Prior to the onset of the coronavirus pandemic, rates of gender-based violence in South Africa were among the highest in the world. According to government reports, a South African woman is murdered every three hours on average, with many assaulted and raped before their demise. The rate in violence against women had already ignited protests in many parts of South Africa, leading the government in September 2019 to recognize the dire state of women within the country by declaring gender-based violence and femicide a national crisis.

South Africa is not alone. In Kenya, the National Council on Administration of Justice has also reported a spike in sexual offenses, and has identified the primary perpetrators as “close relatives, guardians, and/or persons living with the victims.”

Human Rights Watch has reported that one 16-year-old Kenyan girl was captured and sexually assaulted by a man who reportedly kidnapped her because he “needed female company” in order to get through the lockdown. Fortunately, she was rescued by neighbors and is now in a safe house. But violence is the daily reality for women and girls across Kenya, where 45 percent of women and girls aged fifteen to forty-nine have experienced physical violence and another 14 percent have reported experiencing sexual violence. (The true rate of violence is likely much higher due to the typical under-reporting of sexual crimes.)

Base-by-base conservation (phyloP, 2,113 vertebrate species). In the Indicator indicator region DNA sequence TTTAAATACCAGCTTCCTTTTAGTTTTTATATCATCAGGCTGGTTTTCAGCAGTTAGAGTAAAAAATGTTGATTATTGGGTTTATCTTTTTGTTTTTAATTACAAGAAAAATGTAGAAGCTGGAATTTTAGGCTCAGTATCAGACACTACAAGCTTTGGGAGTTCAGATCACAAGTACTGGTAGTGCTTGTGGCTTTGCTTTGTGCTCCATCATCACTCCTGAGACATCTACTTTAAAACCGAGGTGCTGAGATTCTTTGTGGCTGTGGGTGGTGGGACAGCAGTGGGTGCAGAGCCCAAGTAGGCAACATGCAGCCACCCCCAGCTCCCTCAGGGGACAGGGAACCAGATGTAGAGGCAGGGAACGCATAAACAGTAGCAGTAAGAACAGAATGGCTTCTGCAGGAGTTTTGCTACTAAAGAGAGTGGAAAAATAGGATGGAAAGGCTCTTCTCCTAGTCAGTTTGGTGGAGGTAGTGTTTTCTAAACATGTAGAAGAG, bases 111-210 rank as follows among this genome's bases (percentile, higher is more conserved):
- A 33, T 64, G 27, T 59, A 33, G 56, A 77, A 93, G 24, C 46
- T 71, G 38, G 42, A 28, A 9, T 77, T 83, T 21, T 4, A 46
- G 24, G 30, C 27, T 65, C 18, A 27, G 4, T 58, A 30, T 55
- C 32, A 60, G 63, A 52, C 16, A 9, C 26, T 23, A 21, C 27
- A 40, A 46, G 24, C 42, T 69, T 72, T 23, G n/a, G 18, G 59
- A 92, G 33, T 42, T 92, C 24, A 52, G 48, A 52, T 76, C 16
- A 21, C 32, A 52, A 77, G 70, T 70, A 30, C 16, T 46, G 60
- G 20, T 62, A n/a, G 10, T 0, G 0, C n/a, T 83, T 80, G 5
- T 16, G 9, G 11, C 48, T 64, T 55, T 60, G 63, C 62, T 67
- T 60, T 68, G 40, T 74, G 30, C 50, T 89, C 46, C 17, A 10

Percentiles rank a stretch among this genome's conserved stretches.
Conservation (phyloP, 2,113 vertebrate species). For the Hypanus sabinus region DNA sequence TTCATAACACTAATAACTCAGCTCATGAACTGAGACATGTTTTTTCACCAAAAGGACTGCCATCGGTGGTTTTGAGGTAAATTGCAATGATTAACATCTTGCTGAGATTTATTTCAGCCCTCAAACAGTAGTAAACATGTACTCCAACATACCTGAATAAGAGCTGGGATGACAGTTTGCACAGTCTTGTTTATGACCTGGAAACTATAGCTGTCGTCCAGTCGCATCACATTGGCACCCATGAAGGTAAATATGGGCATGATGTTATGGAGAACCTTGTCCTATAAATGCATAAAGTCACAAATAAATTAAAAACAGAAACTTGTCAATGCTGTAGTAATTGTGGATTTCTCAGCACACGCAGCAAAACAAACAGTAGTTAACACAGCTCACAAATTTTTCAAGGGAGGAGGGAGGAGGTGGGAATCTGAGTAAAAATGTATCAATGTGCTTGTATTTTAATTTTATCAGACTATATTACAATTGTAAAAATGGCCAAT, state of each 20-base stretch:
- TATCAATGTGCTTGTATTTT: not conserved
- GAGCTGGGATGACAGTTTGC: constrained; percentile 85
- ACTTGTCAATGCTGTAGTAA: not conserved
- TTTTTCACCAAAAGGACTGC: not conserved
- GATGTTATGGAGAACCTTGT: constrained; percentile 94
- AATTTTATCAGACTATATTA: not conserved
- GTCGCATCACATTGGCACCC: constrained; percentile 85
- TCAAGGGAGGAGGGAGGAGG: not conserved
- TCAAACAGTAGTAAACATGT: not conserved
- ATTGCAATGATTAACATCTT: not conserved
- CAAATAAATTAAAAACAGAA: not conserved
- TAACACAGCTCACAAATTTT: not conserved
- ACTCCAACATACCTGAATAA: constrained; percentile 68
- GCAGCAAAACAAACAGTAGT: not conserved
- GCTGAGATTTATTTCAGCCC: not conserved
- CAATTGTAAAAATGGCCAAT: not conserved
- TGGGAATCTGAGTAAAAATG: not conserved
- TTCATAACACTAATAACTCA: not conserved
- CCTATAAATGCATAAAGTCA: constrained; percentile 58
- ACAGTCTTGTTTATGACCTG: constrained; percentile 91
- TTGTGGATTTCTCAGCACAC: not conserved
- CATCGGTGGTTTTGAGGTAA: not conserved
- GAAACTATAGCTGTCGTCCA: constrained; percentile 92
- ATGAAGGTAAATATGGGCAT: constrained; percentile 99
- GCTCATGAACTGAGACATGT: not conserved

Heightened rates of intimate partner violence during the pandemic should not have taken authorities off guard. During the 2014-16 Ebola virus outbreak that ravaged through some West African countries, there was similar evidence confirming that the safeguard measures implemented to prevent the spread of the Ebola virus also rendered women extremely vulnerable to GBV, and particularly increased the risk of sexual violence. Additionally, as resources for reproductive and sexual health were redirected towards the emergency Ebola response, many countries saw accompanying increases in maternal mortality. Should this pattern continue, there will be larger consequences for women and girls, beyond exposure to the virus.